Wednesday May 30, 2007 - The revival of BUGAKU was the centerpiece of this all-Balanchine evening at New York City Ballet. As Susan pointed out, this was a programme which displays Balanchine's enormous range in matters of music, style and content. We go from the wafting beauty of SERENADE thru the stylized and erotic BUGAKU and emerge at the end with a bunch of riotous sailors while cannons thunder as the curtain falls on UNION JACK. It's an exciting journey if you let yourself take the ride. The orchestra sounded great last night, Maestro Kaplow giving us a weighty and plush SERENADE and evoking the quirky dynamics of Mayuzumi's score for BUGAKU - a score which can be pretty tantalizing. Then Nicolette Fraillon came on with a dynamic reading of UNION JACK that swept the evening to a joyous conclusion.
SERENADE has come a long way since this photograph of Balanchine in the midst of creating his masterpiece was taken. Over at The Winger, Gwyneth Muller has provided a beautiful glimpse of the moody blue atmosphere backstage just before curtain-rise. Dear Gwyneth was among the veritable feast of beautiful ballerinas onstage in this piece which is ideal for corps-watching. The demi-solistes were wonderfully contrasted: Alina Dronova, Ashley Laracey, Geogina Pazcoguin & Rachel Piskin. In a brief solo passage, Megan LeCrone was strikingly precise in her pirouettes. The two Katies - Bergstrom & Morgan - looked angelic. I could go on and on. Darci Kistler seemed a bit earth-bound on her first entrance but she built the role into a full lyric drama, using her beautiful hands, turns and hair to make the woman live and breathe. It seemed to me that the role takes all of Darci's technique and concentration at this point but the result is very moving; Wei was especially taken with her. It's great having Charles Askegard back, lithe and skimming the stage in airy jumps and partnering like a charm. Ashley Bouder's spectacular dancing illuminates the stage each time she sails across: whether lingering on her balances - tempting the music - or hurtling into Stephen Hanna's arms with sheer abandon, Bouder is breathtaking here. Stephen looks very slender and elegant, hopefully ready to resume his very promising career after what seems like a long hiatus. The ravishing beauty of Sara Mearns is such that it almost wouldn't matter how she dances; the nice thing is that 'beauty is as beauty does' and Sara's dancing creates a world of luxuriant arabesques and lush port de bras - all the time daring you to take your eyes off that remarkable face.
BUGAKU with its colorful set and ritualistic atmosphere is a ballet I have liked but not loved since I first saw it years ago with Patricia McBride & Edward Villella. But after this performance my estimation of it soared, thanks to Maria Kowroski and Albert Evans. Bejeweled and in her flower-petal tutu, Maria's delicate manners and stylized gestures in her opening solo were presented with great control and hypnotic refinement. Albert's first solo has the feel of a caged tiger, a slightly brutal quality lurking just under the surface. Returning in airy robes for the 'bridal duet' the dancers are stripped down and engage in a stylized erotic pas de deux which calls for other-worldly extension and stretch from the woman and god-like partnering skills from the man. Having seen dozens of gorgeous Kowroski performances over the seasons, I found this a real eye-opener: I thought it was impossible to esteem her any more highly but this was really sublime. I vividly recall Albert's first performance of this role, stepping in for Jock on very short notice a few years ago. Here he was at the zenith of his powers; it's easy to love Albert because he's sexy & beautiful but beyond that there's his imperial, velvety technique and serene command as a partner. During the calls, the dazzling star quality of Maria & Albert filled the theatre.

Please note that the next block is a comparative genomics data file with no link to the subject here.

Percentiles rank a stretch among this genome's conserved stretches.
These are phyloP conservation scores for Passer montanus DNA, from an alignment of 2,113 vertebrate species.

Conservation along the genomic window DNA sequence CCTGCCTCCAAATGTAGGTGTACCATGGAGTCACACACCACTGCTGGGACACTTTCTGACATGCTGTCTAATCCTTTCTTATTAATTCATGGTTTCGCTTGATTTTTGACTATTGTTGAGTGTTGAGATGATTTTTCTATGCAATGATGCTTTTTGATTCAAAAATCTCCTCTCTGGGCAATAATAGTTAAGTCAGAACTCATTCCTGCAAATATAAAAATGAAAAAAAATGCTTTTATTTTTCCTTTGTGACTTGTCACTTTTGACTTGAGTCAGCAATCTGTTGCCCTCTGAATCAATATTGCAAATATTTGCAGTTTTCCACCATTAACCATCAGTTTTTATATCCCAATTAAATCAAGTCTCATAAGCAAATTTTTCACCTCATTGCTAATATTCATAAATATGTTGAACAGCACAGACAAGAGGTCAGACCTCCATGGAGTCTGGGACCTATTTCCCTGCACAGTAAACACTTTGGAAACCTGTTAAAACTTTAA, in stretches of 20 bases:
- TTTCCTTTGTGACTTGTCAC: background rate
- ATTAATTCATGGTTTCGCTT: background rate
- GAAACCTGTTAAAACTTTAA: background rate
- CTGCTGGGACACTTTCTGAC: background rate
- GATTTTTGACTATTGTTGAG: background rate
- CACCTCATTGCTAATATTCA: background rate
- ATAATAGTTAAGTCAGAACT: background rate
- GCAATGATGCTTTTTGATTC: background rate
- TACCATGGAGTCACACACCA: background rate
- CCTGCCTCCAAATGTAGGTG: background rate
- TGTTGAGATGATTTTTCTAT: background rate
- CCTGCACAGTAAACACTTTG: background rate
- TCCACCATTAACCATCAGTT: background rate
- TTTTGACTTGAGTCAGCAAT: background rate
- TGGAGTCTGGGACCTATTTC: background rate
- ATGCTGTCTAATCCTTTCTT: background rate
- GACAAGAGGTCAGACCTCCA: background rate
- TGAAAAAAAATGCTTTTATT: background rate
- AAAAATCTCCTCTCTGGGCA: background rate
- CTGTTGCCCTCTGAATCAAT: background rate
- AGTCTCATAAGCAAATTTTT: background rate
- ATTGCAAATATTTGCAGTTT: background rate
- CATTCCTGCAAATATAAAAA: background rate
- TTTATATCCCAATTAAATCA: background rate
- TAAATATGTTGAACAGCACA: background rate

UNION JACK is fun because EVERYONE is onstage...it's a great piece to watch for favorite corps dancers and to see the soloists pressed into service to fill the ranks for the opening gathering of the clans. There's Faye, and Pauline, and the fetching Sophie Flack. Sara Mearns steals your opera glasses in the second row. Elizabeth Walker...Amar...Ana...Craig Hall...Glenn...everyone is there. In Philip Neal's tall regiment, the towering Ask LaCour & William Lin-Yee seem like giants in their bearskin hats. Adam Hendrickson can make you look away from Damian Woetzel in Dress MacLeod and that's saying something. I loved seeing Abi & Ben Millepied together briefly. Yvonne Borree's sporran flew off, Wendy took a slip-slide almost into a full split but recovered swiftly. Nilas Martins & Kyra Nichols turned their dance hall number into a delight, Kyra's comic flair a fun contrast to her wicked Carabosse. Wendy, Adam and Aaron Severini were on a romp as sailors and Damian was astonishing in his solos, the audience lavishing applause. Then Tess Reichlen capped the evening with her brilliant Wren, her extension off the charts and making the role her own.
I loved seeing Edwaard Liang in the audience but would have loved it even more if he'd been onstage.